Nice: time-lapse video of the night sky, but with the camera anchored to the sky, so the ground moves instead.
I think one of the markers of maturity is to look at a piece of art or pop culture and say, “Well, this isn’t my thing, but that’s OK.”
But of course that’s a lot quieter than complaining about kids these days and their awful TV shows/music/whatever, and how it’s nowhere near as good as the equivalent when *I* was that age (that I’m remembering through rose colored glasses, and of course that *shaped* my tastes), now that stuff was the pinnacle of TV/movies/sci-fi novels/etc. and everything out now is trash.
So guess which viewpoint gets noticed.On Tumblr
RT @BadAstronomer: How would the media have covered Eric Garner’s death if it had happened in another country?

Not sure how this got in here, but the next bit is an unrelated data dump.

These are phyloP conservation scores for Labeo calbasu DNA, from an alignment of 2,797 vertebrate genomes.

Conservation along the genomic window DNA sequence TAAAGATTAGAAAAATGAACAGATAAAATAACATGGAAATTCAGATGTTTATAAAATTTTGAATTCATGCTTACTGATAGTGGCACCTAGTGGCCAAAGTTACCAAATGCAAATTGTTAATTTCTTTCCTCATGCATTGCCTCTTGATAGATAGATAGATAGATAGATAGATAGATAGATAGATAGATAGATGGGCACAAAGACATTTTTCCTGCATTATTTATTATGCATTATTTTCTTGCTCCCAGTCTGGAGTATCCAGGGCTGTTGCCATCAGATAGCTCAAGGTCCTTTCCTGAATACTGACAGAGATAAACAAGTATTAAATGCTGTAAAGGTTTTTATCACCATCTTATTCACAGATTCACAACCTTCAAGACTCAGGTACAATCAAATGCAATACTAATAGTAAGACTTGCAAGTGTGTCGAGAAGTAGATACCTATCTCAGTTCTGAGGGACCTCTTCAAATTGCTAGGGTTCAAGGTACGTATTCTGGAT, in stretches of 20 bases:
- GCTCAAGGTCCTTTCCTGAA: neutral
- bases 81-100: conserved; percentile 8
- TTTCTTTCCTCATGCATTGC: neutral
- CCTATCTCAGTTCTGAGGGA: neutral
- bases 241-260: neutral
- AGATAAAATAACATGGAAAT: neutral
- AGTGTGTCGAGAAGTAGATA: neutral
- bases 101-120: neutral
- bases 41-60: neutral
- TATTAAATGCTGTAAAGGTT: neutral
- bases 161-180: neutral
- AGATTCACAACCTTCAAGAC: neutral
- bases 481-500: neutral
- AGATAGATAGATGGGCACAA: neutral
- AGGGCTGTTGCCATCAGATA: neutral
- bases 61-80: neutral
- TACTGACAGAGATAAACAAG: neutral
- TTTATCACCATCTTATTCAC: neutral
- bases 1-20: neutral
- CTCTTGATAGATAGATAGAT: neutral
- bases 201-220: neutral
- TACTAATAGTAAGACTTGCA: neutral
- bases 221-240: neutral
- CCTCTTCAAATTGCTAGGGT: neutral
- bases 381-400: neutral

I COULD NOT LOVE THIS MAN OR THIS QUOTE ANY MORE
Guys, you’ve got until next Thursday to introduce everything I’ll ever need.
Marius’ grandfather is not a happy person at this time in his life, despite being the most well-off of any character in the book. He hates the early-industrial-era smog. Reading the newspaper drives him into a fury. At one point he rants at length about youngsters with their goatees, dressing sloppily and talking coarsely, and about those liberal colleges and the media. (It’s all awfully familiar.)
And, just for good measure, he complains about a play written by Victor Hugo.On Tumblr (Re-Reading Les Mis)
It’s easy to forget that Les Miserables was already a historical novel when it was new. At one point early on, Victor Hugo makes the point that it’s difficult for modern readers to imagine a country outing from Paris “45 years ago” because so much has changed. The modern equivalent would be a story written today that starts in 1965 and runs through 1982.On Tumblr (Re-Reading Les Mis)